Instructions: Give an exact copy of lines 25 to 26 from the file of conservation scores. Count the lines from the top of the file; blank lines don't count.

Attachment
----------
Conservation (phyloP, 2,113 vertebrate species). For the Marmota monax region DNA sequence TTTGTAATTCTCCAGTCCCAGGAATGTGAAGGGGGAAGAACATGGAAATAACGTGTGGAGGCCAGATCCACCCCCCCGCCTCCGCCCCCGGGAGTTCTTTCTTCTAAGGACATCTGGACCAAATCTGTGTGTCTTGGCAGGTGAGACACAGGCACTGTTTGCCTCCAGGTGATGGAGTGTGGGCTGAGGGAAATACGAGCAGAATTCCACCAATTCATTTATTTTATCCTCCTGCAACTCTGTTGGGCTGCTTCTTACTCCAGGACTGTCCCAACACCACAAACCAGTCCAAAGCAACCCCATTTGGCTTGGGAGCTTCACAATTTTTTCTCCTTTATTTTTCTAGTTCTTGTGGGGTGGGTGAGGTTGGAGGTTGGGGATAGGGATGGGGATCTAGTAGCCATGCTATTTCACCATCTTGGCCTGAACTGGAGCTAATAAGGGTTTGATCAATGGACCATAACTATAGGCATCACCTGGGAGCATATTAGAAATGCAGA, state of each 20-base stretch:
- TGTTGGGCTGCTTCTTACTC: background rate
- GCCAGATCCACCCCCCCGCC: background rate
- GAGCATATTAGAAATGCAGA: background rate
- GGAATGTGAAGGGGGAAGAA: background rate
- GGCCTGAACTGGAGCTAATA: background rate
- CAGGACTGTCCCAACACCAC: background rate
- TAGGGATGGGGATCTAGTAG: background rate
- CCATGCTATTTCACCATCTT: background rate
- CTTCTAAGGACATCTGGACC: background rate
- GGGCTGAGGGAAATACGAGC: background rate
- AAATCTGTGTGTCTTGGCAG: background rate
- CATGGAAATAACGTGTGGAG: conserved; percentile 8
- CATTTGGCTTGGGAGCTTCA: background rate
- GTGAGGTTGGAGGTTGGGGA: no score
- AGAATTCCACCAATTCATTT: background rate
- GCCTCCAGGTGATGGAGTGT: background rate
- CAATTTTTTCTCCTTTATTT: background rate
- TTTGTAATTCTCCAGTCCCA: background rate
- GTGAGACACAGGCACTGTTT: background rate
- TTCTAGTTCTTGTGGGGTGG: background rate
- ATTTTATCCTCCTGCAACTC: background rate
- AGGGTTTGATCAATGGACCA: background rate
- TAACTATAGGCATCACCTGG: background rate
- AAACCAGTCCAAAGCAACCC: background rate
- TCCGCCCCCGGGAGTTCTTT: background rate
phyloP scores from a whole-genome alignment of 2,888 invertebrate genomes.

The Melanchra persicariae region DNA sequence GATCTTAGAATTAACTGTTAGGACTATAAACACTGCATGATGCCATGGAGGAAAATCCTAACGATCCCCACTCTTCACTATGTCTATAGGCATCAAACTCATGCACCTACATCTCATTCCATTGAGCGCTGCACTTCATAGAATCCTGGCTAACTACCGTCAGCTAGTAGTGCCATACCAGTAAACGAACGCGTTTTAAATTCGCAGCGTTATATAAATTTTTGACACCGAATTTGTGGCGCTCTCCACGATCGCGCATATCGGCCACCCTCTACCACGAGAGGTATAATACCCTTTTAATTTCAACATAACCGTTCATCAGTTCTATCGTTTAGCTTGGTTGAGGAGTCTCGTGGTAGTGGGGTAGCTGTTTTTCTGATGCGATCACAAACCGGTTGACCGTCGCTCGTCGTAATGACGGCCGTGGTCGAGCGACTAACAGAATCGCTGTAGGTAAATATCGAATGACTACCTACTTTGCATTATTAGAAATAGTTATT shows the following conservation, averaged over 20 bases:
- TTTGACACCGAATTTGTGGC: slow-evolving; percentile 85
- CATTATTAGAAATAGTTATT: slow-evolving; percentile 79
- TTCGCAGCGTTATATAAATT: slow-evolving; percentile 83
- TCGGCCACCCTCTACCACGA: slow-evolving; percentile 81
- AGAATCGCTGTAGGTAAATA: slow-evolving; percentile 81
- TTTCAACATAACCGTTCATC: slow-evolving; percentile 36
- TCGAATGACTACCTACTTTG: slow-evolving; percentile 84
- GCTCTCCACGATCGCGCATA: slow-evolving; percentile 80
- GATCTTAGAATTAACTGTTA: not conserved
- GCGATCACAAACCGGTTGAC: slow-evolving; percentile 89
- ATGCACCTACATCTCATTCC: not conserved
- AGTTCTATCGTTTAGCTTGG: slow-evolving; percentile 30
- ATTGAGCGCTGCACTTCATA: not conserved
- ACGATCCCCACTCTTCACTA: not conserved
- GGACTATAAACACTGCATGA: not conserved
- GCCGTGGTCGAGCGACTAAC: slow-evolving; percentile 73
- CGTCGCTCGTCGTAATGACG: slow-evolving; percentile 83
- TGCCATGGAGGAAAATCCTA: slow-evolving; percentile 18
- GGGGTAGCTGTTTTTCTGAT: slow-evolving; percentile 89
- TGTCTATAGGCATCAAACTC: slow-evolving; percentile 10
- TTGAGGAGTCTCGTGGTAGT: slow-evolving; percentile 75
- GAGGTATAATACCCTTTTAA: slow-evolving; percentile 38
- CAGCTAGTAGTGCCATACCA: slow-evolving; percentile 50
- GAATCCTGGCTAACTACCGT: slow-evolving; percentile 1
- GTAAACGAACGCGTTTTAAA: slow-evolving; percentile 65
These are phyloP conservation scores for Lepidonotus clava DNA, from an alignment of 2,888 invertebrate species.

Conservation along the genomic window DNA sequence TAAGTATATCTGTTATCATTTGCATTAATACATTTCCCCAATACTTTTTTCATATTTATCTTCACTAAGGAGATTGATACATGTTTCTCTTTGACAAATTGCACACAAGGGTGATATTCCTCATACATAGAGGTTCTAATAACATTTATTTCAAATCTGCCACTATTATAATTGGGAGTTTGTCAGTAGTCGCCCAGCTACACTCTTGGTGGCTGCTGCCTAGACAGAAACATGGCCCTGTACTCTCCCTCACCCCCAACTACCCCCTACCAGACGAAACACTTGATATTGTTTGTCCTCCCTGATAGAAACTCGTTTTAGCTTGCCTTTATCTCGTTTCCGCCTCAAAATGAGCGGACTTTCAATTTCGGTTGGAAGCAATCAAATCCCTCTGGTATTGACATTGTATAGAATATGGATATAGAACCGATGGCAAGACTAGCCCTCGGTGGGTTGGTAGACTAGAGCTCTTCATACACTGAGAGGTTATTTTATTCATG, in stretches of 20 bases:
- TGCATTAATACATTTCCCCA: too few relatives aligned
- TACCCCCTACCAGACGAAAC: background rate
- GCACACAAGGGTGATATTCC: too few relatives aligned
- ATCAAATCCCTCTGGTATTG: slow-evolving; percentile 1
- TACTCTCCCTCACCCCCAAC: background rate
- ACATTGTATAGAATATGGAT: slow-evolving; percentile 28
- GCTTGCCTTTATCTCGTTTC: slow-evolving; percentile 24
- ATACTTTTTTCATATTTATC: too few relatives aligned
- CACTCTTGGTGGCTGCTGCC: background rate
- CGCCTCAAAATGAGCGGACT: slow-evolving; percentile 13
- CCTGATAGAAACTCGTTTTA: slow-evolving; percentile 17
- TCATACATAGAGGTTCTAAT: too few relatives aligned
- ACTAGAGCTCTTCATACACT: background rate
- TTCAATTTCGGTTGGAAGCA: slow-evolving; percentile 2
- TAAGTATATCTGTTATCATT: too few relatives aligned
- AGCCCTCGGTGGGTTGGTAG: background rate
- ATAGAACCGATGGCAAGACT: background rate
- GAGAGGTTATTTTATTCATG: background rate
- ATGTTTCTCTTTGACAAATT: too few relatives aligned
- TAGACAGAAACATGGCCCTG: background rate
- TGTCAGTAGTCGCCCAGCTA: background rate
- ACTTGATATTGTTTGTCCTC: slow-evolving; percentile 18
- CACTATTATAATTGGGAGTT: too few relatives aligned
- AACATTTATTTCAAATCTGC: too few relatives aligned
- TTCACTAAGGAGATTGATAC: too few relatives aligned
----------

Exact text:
- AAACCAGTCCAAAGCAACCC: background rate
- TCCGCCCCCGGGAGTTCTTT: background rate